Cross-laminated timber (CLT) is a relatively new type of massive timber system that has shown to possess excellent mechanical properties and structural behavior in building construction. When post-tensioned with high-strength tendons, CLT panels perform well under cyclic loadings because of two key characteristics: their rocking behavior and self-centering capacity. Although post-tensioned rocking CLT panels can carry heavy gravity loads, resist lateral loads, and self-center after a seismic event, they are heavy and form a pinched hysteresis, thereby limiting energy dissipation. Conversely, conventional light-frame wood shear walls (LiFS) provide a large amount of energy dissipation from fastener slip and, as their name implies, are lightweight, thereby reducing inertial forces during earthquakes. The combination of these different lateral behaviors can help improve the performance of buildings during strong ground shaking, but issues of deformation compatibility exist. This study presents the results of a numerical study to examine the behavior of post-tensioned CLT walls under cyclic loadings. A well-known 10-parameter model was applied to simulate the performance of a CLT-LiFS hybrid system. The posttensioned CLT wall model was designed on the basis of a modified monolithic beam analogy that was originally developed for precast concrete-jointed ductile connections. Several tests on post-tensioned CLT panels and hybrid walls were implemented at the Large Scale Structural Lab at the University of Alabama to validate the numerical model, and the results showed very good agreement with the numerical model. Finally, incremental dynamic analysis on system level models was compared with conventional light-frame wood system models.
Soft-story wood-frame buildings have been recognized as a disaster preparedness problem for decades. There are tens of thousands of these multi-family three- and four-story structures throughout California and other cities in the United States. The majority were constructed between 1920 and 1970, with many being prevalent in the San Francisco Bay Area in California. The NEES-Soft project was a five-university multi-industry effort that culminated in a series of full-scale soft-story wood-frame building tests to validate retrofit philosophies proposed by (1) the Federal Emergency Management Agency (FEMA) P-807 guidelines and (2) a performance-based seismic retrofit (PBSR) approach developed within the project. Four different retrofit designs were developed and validated at full-scale, each with specified performance objectives, which were typically not the same. This paper focuses on the retrofit design using cross laminated timber (CLT) rocking panels and presents the experimental results of the full-scale shake table test of a four-story 370 m2 (4000 ft2) soft-story test building with that FEMA P-807 focused retrofit in place. The building was subjected to the 1989 Loma Prieta and 1992 Cape Mendocino ground motions scaled to 5% damped spectral accelerations ranging from 0.2 to 0.9 g.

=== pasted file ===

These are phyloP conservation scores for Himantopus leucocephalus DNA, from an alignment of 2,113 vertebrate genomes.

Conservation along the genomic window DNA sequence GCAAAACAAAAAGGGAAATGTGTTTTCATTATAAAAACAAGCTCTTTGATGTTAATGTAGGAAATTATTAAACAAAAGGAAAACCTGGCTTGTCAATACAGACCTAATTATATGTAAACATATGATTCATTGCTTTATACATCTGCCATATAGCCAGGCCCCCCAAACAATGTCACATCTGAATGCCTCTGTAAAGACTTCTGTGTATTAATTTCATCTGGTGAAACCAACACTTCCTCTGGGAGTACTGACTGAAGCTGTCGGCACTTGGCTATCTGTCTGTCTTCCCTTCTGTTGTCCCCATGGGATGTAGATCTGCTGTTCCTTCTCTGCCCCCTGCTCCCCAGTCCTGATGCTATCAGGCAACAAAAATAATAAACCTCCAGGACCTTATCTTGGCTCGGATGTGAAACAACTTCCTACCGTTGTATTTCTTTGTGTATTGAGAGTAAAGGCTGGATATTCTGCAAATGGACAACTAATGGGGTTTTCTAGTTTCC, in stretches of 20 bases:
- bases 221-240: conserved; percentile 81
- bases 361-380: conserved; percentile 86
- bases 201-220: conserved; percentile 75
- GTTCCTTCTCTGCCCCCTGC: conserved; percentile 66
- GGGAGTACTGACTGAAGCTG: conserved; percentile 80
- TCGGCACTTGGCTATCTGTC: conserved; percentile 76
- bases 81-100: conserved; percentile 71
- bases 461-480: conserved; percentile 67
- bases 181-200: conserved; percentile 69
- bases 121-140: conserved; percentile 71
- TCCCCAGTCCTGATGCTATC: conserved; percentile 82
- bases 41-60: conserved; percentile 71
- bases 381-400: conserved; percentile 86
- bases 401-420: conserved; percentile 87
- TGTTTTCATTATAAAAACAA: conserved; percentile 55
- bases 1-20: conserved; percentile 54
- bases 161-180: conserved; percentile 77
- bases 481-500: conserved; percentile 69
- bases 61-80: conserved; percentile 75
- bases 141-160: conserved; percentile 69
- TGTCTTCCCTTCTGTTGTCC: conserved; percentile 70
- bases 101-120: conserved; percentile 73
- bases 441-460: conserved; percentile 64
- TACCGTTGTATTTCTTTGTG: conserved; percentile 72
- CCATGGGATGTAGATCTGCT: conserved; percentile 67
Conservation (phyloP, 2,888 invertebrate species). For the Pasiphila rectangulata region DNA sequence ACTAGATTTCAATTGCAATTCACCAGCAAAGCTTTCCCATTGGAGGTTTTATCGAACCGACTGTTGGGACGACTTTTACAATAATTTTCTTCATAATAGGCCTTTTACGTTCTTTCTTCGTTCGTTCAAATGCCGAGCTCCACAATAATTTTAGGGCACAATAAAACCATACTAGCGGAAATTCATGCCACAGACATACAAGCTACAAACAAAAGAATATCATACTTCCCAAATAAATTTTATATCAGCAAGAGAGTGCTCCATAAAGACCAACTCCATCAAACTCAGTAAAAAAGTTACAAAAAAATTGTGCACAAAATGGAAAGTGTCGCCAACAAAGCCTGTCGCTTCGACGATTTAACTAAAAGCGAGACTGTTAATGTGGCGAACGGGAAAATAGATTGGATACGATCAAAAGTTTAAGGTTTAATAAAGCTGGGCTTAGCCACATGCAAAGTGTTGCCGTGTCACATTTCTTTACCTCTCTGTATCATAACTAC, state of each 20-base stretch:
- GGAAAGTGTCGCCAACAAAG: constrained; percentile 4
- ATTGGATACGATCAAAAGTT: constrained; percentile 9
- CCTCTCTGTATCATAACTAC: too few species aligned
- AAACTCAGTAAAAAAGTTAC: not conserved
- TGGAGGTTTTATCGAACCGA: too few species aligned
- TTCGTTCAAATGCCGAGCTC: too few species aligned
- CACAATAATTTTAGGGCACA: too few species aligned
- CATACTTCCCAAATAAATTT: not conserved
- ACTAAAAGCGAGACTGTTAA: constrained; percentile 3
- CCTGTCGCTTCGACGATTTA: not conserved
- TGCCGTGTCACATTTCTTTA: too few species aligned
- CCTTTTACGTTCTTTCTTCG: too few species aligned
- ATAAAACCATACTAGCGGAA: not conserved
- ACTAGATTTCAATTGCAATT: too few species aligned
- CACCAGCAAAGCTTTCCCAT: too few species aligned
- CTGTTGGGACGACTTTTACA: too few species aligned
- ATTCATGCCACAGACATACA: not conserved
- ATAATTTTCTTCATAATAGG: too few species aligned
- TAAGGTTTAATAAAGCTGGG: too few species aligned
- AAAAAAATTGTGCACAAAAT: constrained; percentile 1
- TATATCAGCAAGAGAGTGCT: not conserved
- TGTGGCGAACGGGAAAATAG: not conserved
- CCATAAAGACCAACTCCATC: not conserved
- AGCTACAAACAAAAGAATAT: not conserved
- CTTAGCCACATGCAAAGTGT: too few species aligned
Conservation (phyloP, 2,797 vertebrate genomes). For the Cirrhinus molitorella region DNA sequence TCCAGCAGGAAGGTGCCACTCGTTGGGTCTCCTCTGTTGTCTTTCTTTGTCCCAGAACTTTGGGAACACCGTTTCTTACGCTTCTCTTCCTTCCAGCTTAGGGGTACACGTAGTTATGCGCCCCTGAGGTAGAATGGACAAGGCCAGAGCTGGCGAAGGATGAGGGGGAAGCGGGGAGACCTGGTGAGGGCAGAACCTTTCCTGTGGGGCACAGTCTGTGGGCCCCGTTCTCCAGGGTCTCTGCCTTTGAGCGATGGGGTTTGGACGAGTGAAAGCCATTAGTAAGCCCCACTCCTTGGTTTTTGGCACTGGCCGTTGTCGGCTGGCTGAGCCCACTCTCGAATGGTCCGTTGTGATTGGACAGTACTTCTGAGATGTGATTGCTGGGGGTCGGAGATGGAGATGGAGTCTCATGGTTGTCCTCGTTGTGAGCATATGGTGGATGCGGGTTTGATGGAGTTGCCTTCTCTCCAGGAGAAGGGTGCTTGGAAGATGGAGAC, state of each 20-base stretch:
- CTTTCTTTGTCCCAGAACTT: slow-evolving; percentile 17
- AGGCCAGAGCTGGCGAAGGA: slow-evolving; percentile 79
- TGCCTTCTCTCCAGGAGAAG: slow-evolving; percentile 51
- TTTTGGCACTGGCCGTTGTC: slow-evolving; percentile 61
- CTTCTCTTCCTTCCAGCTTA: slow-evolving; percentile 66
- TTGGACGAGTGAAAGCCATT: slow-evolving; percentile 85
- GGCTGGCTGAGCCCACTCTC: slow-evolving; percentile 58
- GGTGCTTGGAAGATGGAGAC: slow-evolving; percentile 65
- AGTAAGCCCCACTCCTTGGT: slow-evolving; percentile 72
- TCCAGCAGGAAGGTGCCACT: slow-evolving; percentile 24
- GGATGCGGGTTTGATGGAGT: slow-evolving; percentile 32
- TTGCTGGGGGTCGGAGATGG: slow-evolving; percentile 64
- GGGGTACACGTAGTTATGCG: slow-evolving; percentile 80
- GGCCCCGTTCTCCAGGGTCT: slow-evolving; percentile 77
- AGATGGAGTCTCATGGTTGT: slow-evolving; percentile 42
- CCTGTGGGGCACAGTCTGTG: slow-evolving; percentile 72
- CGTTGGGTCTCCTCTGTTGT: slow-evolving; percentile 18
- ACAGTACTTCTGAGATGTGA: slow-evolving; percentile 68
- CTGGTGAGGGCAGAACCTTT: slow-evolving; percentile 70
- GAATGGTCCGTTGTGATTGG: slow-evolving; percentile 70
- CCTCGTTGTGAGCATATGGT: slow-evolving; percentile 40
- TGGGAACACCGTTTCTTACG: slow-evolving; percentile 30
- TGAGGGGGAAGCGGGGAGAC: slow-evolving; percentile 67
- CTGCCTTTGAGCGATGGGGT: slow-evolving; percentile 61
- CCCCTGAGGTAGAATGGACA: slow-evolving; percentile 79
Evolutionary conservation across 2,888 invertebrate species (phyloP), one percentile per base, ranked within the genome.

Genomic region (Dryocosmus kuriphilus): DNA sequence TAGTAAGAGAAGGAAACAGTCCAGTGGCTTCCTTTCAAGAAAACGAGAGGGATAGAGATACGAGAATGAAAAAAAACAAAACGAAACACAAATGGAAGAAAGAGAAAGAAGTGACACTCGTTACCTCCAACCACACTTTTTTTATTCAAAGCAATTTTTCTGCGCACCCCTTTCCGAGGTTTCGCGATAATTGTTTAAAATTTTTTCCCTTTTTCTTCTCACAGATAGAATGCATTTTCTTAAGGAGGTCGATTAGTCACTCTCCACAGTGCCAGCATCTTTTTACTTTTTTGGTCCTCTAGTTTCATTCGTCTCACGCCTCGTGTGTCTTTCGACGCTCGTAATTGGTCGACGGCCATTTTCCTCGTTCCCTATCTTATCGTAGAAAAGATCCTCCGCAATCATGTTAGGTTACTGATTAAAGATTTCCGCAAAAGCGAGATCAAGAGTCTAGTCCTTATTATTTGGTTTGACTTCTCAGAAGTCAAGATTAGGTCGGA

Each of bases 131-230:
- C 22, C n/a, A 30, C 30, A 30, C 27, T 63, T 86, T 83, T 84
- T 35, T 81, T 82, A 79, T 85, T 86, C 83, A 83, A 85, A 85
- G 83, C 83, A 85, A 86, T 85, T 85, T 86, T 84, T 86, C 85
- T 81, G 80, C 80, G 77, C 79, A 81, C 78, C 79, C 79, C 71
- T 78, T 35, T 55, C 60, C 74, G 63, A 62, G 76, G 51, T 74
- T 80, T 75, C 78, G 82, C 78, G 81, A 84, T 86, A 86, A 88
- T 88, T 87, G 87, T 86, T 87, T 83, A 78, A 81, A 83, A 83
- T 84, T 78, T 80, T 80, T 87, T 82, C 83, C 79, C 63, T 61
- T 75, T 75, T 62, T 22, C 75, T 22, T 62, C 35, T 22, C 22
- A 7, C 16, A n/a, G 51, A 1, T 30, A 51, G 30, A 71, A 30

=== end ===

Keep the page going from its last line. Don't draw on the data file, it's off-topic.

New Zealand Society for Earthquake Engineering Conference
April 27-29, 2017, Wellington, New Zealand
With global urbanization trends, the demands for tall residential and mixeduse buildings in the range of 8~20 stories are increasing. One new structural system in this height range are tall wood buildings which have been built in select locations around the world using a relatively new heavy timber structural material known as cross laminated timber (CLT). With its relatively light weight, there is consensus amongst the global wood seismic research and practitioner community that tall wood buildings have a substantial potential to become a key solution to building future seismically resilient cities. This paper introduces the NHERI Tallwood Project recentely funded by the U.S. National Science Fundation to develop and validate a seismic design methodology for tall wood buildings that incorporates high-performance structural and nonstructural systems and can quantitatively account for building resilience. This will be accomplished through a series of research tasks planned over a 4-year period. These tasks will include mechanistic modeling of tall wood buildings with several variants of post-tensioned rocking CLT wall systems, fragility modeling of structural and non-structural building components that affect resilience, fullscale biaxial testing of building sub-assembly systems, development of a resilience-based seismic design (RBSD) methodology, and finally a series of full-scale shaking table tests of a 10-story CLT building specimen to validate the proposed design. The project will deliver a new tall building type capable of transforming the urban building landscape by addressing urbanization demand while enhancing resilience and sustainability.